It is interesting to note that Narendra Modi’s approval rating has hovered between a low of 63% and a high of 77% during the same period as this poll was conducted, in American market research company Morning Consult’s “Global Leader Approval Rating Tracker”, which tracks the leaders of the world’s 13 largest economies (except China and Russia) on a weekly basis. Modi supporters and fans, or ‘Bhakts’ as they are referred to fondly by the Anti-Modi Brigade, will be pleased to know that Modi has been No.1 among these 13 world leaders every week for the past 17 months, if not longer.
What did people say about the biggest achievement during the second term of the Modi Government, which completed two years after this poll was conducted? Out of several questions asked, only four got more than 5% votes. And, surprise, surprise! All these four ‘achievements’ of the Modi Government were opposed in Parliament or in courts by the principal opposition party, the Congress.
The maximum votes (47.4%) were for the abrogation of Article 370 of the Constitution of India, which had granted ‘special status’ to the erstwhile state of Jammu & Kashmir (J&K).
On August 5, 2019, Home Minister Amit Shah announced in Parliament that the President of India had issued The Constitution (Application to Jammu and Kashmir) Order, 2019, superseding the Presidential Order (“PO”) of 1954. Whereas the 1954 PO specified that only some articles of the Constitution apply to J&K, the 2019 PO removed all such restrictions. Shah also introduced a Bill to convert J&K from a state into two UTs, the UT of Jammu and Kashmir and the UT of Ladakh. The Bill was passed on August 5 by the Rajya Sabha with a 67.2% majority. The next day, it was passed by Lok Sabha with an 84.1% majority. It was supported by many opposition parties, including AAP, BJD, BSP, TDP, and YSRCP. The Bill was opposed by the two main Kashmiri parties, JKNC and JKPDP, which can be understood. But it was also opposed by the Congress, Trinamool Congress, DMK, and NDA-partner JDU.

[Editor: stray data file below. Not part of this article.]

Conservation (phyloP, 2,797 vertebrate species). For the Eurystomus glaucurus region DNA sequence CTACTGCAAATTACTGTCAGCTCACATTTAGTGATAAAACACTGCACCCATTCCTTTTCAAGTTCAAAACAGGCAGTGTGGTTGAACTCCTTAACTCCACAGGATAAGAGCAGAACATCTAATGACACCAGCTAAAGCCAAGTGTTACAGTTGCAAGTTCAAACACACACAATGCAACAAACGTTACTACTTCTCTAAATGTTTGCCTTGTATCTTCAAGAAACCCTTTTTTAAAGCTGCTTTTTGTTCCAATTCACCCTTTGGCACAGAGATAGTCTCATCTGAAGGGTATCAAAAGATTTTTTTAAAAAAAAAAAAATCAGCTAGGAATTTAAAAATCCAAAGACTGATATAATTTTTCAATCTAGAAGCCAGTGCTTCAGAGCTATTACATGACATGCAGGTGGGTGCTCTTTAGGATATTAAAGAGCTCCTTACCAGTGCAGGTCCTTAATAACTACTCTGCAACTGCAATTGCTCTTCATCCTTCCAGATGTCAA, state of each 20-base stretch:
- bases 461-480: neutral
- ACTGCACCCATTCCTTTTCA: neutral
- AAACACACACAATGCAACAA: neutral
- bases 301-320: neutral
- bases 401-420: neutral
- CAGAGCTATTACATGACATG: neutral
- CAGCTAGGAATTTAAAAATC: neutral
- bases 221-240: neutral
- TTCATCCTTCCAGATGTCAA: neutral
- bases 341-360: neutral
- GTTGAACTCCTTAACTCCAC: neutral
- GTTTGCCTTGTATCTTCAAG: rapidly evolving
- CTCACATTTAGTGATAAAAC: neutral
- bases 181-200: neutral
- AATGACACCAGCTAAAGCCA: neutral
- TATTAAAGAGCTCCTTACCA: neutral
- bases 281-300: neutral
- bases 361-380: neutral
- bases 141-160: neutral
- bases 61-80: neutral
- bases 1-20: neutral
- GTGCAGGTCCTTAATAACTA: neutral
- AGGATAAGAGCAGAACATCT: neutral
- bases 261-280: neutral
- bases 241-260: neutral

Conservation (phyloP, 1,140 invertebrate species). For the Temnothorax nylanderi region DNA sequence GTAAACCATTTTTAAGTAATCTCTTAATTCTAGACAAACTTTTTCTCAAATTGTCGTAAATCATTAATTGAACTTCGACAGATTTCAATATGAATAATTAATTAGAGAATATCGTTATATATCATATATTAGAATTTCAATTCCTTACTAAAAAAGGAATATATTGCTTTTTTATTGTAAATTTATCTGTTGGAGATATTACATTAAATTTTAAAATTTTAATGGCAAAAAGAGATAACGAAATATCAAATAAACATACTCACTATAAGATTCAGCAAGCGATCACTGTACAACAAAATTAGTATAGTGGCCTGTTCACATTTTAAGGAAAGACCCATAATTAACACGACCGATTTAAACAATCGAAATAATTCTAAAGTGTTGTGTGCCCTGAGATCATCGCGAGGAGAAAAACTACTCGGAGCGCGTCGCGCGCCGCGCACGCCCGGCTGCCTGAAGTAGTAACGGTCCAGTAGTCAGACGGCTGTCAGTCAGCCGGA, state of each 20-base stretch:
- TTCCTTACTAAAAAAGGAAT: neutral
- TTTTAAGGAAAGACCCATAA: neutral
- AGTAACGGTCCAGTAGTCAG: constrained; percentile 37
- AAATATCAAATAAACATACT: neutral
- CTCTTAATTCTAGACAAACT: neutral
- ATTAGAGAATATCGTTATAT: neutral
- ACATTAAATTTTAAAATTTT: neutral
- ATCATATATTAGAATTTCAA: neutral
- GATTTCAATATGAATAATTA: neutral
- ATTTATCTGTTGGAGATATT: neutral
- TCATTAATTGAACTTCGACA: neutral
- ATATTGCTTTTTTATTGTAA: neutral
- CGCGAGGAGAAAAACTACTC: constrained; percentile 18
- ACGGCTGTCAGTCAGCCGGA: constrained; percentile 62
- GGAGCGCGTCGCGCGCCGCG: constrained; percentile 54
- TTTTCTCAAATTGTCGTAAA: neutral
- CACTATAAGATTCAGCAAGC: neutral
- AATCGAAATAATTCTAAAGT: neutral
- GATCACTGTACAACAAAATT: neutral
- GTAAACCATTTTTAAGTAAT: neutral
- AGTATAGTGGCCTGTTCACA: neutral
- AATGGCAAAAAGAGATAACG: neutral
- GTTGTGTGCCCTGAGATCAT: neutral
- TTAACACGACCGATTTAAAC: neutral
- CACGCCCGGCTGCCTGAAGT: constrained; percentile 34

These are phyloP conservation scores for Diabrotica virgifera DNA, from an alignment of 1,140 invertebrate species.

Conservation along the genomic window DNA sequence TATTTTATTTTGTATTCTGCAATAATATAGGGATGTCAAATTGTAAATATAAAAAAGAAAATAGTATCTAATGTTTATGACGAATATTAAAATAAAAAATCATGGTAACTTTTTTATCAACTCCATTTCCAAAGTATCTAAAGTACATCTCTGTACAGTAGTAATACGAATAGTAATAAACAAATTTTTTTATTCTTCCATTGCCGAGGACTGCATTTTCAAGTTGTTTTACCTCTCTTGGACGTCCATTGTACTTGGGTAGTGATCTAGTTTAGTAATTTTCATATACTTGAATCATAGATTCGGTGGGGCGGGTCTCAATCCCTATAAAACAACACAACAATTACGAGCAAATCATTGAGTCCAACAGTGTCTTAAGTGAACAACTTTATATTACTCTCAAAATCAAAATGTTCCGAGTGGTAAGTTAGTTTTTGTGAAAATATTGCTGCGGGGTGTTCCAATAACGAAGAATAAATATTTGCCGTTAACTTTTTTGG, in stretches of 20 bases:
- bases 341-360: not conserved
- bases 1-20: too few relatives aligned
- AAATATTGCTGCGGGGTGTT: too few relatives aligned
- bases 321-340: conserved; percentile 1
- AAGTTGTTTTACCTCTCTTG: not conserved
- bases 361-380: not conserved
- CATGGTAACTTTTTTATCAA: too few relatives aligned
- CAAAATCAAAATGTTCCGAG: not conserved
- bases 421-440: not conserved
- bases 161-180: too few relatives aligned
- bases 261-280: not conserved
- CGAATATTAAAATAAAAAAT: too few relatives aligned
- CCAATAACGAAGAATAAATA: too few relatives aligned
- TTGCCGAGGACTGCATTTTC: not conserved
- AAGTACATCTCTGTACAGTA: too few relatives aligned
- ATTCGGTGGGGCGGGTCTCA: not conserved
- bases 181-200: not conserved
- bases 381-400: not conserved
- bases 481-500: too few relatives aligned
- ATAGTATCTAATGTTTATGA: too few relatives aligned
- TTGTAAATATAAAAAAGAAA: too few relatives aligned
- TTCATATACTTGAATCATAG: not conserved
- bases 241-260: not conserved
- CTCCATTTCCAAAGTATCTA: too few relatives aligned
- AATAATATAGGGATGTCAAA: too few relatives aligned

The second highest votes (23.7%) went to the Supreme Court decision of November 9, 2019, allowing the construction of the Ram Mandir at the earlier ‘disputed’ site. Cases relating to the title of the land had been going on for 69 years. Though technically this was not a ‘Modi Sarkar achievement’ but maybe it could be credited for pursuing the matter more vigorously than earlier governments. It must be noted that on December 5, 2017, senior Congress leader and senior lawyer Kapil Sibal argued for deferment of hearing of the Ayodhya dispute till the completion of the 2019 Lok Sabha elections. Yes, in one way or the other, the Congress managed to postpone the construction of Ram Mandir in Ayodhya for 69 years.
As most readers would already know, Congress also opposed the Citizenship Amendment Act, which it opposed first in July 2016 and then again in December 2019, when it was finally passed.
Amongst Modi 2.0’s biggest failures, it was not surprising to see “Failure to handle the Corona crisis effectively” and “Dissatisfaction and anger in the farming community over new farm laws” as No.1 and No.2 respectively, since these were both the main national issues during the survey period.
However, it was surprising to see “Border dispute with China” and “Riots in the national capital during protests against CAA” as numbers three and four.
In my opinion, China is to blame for the border dispute and not the Modi Government. But it seems that Rahul Gandhi got his message across to 8.9% of the people.
Similarly, how can the Modi Government be responsible for the Northeast Delhi riots over the CAA Bill, which led to 53 deaths?
The riots were clearly ‘planned and organized’ by opponents of the government. Umar Khalid of the infamous JNU incident has been arrested for his alleged involvement. Former AAP councilor Tahir Hussain confessed that he incited people to unleash violence. He met Khalid at an office of the extremist Islamic organization PFI in Shaheen Bagh on January 8, 2020. The PFI allegedly provided ₹120 crores for riots. After every round of communal trouble or busting of a terror module, PFI’s name usually crops up these days.